There’s a new wrinkle in the story of one of the largest data breaches in history. The hack of Equifax may have compromised the personal data of one in five Americans. The hackers have now demanded a ransom with the threat of releasing that information to the commercial marketplace (“monetizing the information”).
They are demanding 600 Bitcoins, which is worth about $2.4 million.
“We are two people trying to solve our lives and those of our families. We did not expect to get as much information as we did, nor do we want to affect any citizen. But we need to monetize the information as soon as possible.”
All told that is not a high price for this company, given the stakes. If it is paid, it will happen quietly. And at that point, presumably, the newly minted millionaires will have sold the data back to its rightful owners and will move on with their lives.
Keep Your Dollars
But note that the hackers did not demand dollars. They did not demand euros. They did not demand gold, silver, or diamonds. They demanded a digital currency that didn’t even exist 10 years ago. They demanded what is now correctly described as the most valuable currency in the world.
One response might be: of course they demand bitcoins, because this is the preferred money of the criminal class. If that is true, we might reflect for a moment on why that might be so. Cryptocurrency is not anonymous, contrary to what people think. All transactions exist on a public ledger, so you can actually follow transactions around, even if you can’t easily discover the identity behind the movement.
So what’s the appeal? It is a global currency that works in every nation, thus removing the costs of converting one national money to another. It is lightweight and portable in a way that cash or gold are not. It can be moved quickly at very low cost.
But can’t you do this with dollars using electronic payment systems? Contrary to what you see in Hollywood movies, consumers can’t move millions or even hundreds of thousands of dollars using any existing technology. And you can’t even move a few thousands of dollars without using a financial intermediary based on some trusted relationship. Forget PayPal or Venmo. Not even Google Cash can do this.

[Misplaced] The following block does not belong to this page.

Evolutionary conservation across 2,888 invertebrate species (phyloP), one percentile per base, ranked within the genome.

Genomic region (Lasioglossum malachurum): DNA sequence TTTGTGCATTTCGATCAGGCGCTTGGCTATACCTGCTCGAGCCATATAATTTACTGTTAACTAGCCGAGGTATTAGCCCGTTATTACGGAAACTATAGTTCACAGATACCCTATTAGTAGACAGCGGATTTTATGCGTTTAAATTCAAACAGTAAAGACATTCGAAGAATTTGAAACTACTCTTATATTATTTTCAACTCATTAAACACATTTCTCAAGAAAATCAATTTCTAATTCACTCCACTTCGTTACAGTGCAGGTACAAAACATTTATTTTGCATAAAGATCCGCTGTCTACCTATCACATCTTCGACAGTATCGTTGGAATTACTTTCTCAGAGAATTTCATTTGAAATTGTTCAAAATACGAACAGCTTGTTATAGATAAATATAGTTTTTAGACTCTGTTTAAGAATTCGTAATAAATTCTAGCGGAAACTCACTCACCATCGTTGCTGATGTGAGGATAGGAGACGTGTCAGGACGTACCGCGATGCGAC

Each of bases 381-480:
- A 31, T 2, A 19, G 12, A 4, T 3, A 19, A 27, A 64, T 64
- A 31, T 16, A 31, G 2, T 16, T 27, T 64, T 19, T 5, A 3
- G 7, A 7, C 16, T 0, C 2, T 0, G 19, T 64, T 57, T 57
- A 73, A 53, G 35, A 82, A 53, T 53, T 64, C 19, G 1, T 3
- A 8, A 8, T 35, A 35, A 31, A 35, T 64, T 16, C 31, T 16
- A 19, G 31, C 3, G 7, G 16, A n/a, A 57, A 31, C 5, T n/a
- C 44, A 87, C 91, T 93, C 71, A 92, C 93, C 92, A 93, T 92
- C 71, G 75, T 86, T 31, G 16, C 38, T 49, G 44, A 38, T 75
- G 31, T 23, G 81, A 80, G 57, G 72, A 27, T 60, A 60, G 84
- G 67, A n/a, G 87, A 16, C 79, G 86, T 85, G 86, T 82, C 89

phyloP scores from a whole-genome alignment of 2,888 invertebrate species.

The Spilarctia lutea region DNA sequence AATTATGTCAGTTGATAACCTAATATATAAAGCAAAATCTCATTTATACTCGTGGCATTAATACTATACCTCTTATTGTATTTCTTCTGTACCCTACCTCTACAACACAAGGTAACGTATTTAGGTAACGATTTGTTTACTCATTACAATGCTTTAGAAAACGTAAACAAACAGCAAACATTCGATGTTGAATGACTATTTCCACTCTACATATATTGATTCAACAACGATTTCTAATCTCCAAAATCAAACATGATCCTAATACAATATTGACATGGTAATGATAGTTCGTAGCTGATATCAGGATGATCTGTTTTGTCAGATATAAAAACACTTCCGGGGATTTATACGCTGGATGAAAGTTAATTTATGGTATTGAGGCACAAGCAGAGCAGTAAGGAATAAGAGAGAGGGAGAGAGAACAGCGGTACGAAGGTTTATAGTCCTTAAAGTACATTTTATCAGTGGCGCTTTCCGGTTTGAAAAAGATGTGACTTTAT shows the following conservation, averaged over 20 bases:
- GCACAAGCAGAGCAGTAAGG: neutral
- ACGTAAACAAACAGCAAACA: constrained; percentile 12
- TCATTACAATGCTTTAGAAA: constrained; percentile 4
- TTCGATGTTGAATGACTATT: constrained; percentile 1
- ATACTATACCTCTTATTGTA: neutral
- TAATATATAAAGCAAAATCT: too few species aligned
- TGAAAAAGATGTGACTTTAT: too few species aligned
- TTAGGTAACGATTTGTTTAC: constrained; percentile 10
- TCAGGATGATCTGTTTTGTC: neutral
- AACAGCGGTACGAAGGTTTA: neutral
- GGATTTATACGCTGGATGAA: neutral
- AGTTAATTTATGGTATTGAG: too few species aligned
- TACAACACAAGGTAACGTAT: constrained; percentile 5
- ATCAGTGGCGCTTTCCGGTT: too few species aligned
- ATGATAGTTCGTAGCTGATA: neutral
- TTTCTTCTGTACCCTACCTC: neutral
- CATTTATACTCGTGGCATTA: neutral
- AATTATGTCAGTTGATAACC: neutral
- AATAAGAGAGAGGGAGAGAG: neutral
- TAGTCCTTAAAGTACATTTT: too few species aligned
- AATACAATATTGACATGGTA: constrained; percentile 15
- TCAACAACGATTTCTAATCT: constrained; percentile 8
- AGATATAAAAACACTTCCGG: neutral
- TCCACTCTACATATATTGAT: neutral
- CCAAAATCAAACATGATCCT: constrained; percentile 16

Like Real Property
Bitcoin is completely different. Its built-in payment system works peer-to-peer. You get settlement of the transaction without being permissioned in by some centralized force. Once the transaction is confirmed, it is done, as if physical property were handed from one person to another. And it can take place without regard to geographic proximity.
The trouble with centralized networks is highlighted by the Equifax compromise itself. Is it any surprise that the criminal class prefers it as the best way to extract ransom? That fact should tell us something about the future of this currency. That people who specialize in moving large amounts of cash around the world quickly prefer it to every existing national money points to what the future of money looks like.
Why Bitcoin and not one of the thousands of other cryptoassets that are out there? Bitcoin has become the base money of the crypto world, the standard by which all the others are measured and into which everything else is converted. That may not be a permanent condition, but it is where we are today.
Consider all the features of money (fungibility, divisibility, portability, durability), and add to them being weightless and spaceless, and you already have the highest quality currency in the world today. But there’s another factor that works in favor of cryptocurrency: it lives on a decentralized network. And this network is capable of doing much more than enlivening a new type of money.
The trouble with centralized networks is highlighted by the Equifax compromise itself. Once a hacker gets in, there is no end to the mischief he can cause. This is because there is a central point of failure. This is also true for all financial intermediaries. We just have to trust that their security systems are solid, and, if they are not, we have no real recourse.
In decentralized networks, there is no single custodian of the data. It is observed in operation by anyone and everyone, and it cannot be compromised in whole just because one code slinger made a mistake. A decentralized network provides the maximum in security for this reason.
Might there be some blockchain-style solution to the problem that our financial data is being held by these highly centralized corporate entities? If such a solution does exist, it will be found within the frameworks being developed today. The Equifax hacking illustrates the need for change.
And it also illustrates the value of the leading currency unit. Pay attention to the preferred denomination of ransom money, and you see the future of money and payment systems.